London (Brussels Morning) London, one of the world’s financial capitals, is to enter a period of tough restrictions as it will move into a higher risk category under the government’s new tiered system.
Essex, York, Elmbridge in Surrey, Barrow in Furness in Cumbria, North East Derbyshire, Chesterfield, and Erewash in Derbyshire will also join the capital as Tier 2 areas from midnight on Friday.
The new measures mean inter-household mixing will be banned indoors and in pubs and restaurants.
“Now, I know that these measures are not easy but I also know that they are vital”, said Health Secretary Matt Hancock, speaking in parliament, calling the current decisions “some of the most difficult choices any government has to make in peacetime”.
Under the new three-tier system, areas will be categorised according to coronavirus infection rates. Tier 1 is a medium alert category, tier 2 is a high alert tag, and tier 3 is very high.
The Liverpool City area is the only region currently on tier 3, but moving Great Manchester onto the highest level is now under consideration.
There have been 600,000 confirmed cases of COVID-19 in the UK, while the death toll has exceeded 40,000, the highest in Europe. Over a million people have died across the world.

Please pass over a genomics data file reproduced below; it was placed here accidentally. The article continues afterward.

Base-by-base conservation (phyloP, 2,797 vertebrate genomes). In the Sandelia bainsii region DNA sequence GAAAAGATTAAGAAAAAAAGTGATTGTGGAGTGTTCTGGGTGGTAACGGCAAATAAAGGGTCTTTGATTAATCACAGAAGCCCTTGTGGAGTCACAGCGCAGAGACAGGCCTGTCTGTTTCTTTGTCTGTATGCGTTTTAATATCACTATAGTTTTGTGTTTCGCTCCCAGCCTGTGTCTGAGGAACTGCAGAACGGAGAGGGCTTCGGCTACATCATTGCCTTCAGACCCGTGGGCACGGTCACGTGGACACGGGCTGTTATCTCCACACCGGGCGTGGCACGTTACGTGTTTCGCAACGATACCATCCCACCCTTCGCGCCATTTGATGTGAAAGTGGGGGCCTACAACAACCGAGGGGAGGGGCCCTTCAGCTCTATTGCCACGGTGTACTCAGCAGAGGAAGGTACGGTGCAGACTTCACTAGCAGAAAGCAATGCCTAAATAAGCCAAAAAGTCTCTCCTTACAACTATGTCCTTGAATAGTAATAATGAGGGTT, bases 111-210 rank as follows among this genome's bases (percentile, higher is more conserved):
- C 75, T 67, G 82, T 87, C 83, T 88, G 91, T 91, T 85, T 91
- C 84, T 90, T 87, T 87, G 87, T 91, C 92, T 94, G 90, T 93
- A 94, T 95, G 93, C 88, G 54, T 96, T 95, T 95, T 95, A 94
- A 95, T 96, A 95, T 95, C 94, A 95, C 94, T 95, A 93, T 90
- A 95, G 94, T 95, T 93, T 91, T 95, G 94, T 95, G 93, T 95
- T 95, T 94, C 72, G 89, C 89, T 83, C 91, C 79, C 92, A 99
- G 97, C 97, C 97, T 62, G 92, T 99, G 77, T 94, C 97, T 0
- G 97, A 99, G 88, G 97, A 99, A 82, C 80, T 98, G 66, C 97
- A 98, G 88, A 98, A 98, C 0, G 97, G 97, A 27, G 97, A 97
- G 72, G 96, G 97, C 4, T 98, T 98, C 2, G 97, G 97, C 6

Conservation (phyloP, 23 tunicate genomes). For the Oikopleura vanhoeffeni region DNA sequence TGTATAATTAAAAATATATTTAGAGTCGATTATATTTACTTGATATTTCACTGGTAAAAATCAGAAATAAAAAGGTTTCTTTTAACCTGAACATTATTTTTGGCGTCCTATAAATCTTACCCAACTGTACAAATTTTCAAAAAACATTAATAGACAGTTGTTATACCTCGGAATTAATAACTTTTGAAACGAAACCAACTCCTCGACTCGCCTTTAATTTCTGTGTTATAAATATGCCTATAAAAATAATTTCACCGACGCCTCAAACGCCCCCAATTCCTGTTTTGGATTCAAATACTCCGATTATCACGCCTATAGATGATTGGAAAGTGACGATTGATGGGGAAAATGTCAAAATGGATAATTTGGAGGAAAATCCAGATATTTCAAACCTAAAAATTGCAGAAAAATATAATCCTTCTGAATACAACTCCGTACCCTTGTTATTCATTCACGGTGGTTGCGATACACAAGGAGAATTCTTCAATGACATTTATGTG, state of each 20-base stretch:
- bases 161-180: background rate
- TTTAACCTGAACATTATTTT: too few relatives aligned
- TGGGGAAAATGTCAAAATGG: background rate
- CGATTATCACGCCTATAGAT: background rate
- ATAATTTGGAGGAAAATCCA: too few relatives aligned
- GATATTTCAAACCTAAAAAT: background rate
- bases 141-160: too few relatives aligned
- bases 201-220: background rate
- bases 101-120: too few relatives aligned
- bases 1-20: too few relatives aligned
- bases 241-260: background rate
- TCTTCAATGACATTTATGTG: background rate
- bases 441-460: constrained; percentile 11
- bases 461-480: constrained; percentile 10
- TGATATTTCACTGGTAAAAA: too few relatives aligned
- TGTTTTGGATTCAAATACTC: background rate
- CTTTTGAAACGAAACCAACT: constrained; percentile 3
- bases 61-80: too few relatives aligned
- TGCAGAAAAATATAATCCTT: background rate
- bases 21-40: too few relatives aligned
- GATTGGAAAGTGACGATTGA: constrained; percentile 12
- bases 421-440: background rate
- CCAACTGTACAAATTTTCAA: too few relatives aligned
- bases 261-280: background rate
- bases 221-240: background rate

Boris Johnson’s government has come under fire for its response to the pandemic, critics saying it was too slow to respond, resulting in many unnecessary deaths in care homes.
Recently leaked documents also suggest the government did not heed its medical experts’ advice suggesting a two-week “circuit-breaker” was required to curb the virus.
The National Health Service’s (NHS) testing and tracing programme has also been criticised for experiencing too many hiccups.
The economic forecast facing Britain is stark, with unemployment figures already at a three-year high. Louise Casey, a former government adviser on homelessness, warned the country was facing a “period of destitution” in which some families “can’t put shoes on” children.
Talking to the BBC, Casey said Downing street’s attitude was people will make do, adding, “Well, they weren’t coping before COVID”.